10. Oâ€™Connor, T.P. et al. Effect of dietary intake of fish oil and fish protein on the development of L-azaserine-induced preneoplastic lesions in the rat pancreas. J Natl Cancer Inst. 1985 Nov;75(5):959-62.
11. Schulsinger, D.A., et al. Effect of dietary protein quality on development of aflatoxin B1- induced hepatic preneoplastic lesions. J Natl Cancer Inst. 1989 Aug 16;81(16):1241-5.
12. Masterjohn, Chris. â€śThe Curious Case of Campbellâ€™s Ratsâ€”Does Protein Deficiency Prevent Cancer?â€ť September 22, 2010. http://www.westonaprice.org/blogs/cmasterjohn/2010/09/22/ the-curious-case-of-campbells-rats-does-protein-deficiency-prevent-cancer/
13. Madhavan, T.V. and C. Gopalan. â€śThe effect of dietary protein on carcinogenesis of aflatoxin.â€ť Arch Pathol. 1968 Feb;85(2):133-7.
14. Mathur, M. and N.C. Nayak. â€śEffect of low protein diet on low dose chronic aflatoxin B1 induced hepatic injury in rhesus monkeys.â€ť Toxin Reviews. 1989;8(1-2):265-273.
15. Campbell, p. 73.
16. Ibid, p. 7.
17. Ibid, p. 77.
18. Junshi C., et al. Life-style and Mortality in China: A Study of the Characteristics of 65 Chinese Counties. Oxford: Oxford University Press, 1990.
19. Minger, Denise. â€śA Closer Look at the China Study: Fish and Disease.â€ť June 9, 2010. http://rawfoodsos.com/2010/06/09/a-closer-look-at-the-china-study-fish-and-disease/
20. Minger, Denise. â€śThe China Study: Fact or Fallacy?â€ť July 7, 2010. http://rawfoodsos.com/2010/07/07/the-china-study-fact-or-fallac/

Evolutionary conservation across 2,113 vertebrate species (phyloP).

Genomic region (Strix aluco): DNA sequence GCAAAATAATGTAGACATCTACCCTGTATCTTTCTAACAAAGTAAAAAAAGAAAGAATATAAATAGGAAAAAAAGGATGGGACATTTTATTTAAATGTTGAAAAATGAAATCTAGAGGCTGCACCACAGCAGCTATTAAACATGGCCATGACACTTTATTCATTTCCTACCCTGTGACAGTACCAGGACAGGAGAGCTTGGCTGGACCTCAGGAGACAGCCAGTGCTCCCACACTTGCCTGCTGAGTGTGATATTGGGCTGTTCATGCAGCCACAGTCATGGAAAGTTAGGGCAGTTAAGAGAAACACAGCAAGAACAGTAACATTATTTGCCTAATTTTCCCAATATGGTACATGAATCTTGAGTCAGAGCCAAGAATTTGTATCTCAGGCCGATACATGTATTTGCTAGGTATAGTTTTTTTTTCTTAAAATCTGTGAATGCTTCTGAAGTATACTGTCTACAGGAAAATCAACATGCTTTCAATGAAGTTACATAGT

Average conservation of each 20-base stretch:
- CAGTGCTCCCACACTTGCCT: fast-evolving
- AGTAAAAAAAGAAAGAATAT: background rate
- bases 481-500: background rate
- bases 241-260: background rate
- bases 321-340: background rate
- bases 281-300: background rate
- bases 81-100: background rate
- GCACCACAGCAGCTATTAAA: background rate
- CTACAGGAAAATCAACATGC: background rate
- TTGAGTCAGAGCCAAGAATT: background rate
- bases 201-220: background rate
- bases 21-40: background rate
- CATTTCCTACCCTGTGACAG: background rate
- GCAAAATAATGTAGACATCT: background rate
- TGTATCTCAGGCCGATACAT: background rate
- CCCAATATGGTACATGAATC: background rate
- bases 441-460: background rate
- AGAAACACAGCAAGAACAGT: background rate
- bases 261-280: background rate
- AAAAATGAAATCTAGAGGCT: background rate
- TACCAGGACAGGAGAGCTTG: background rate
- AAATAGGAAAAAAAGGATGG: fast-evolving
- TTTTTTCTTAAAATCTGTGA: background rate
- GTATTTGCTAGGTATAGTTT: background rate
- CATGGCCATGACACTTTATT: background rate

21. Gates J.R., et al. â€śAssociation of dietary factors and selected plasma variables with sex hormone-binding globulin in rural Chinese women.â€ť Am J Clin Nutr. 1996 Jan;63(1):22-31.
22. Fan W.X., et al. â€śErythrocyte fatty acids, plasma lipids, and cardiovascular disease in rural China.â€ť Am J Clin Nutr. 1990 Dec;52(6):1027-36.
24. Wang Y., et al. â€śFish consumption, blood docosahexaenoic acid and chronic diseases in Chinese rural populations.â€ť Comp Biochem Physiol A Mol Integr Physiol. 2003 Sep;136(1):127- 40.
This article appeared in Wise Traditions in Food, Farming and the Healing Arts, the quarterly magazine of the Weston A. Price Foundation, Spring 2012.
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just another guy
written by Rich, Jun 07 2013
written by healthrevolution, Mar 01 2013
what's lacking in The China Study and this commentary is the importance of sufficient protein...., Low-rated comment [Show]
..., Low-rated comment [Show]
Points taken, Low-rated comment [Show]
The commentary here does have a concensus: this article does not make the point it promises to make.
written by Michael Ryan, Jan 07 2013
Vegan, Low-rated comment [Show]
|Last Updated on Thursday, 29 March 2012 17:14|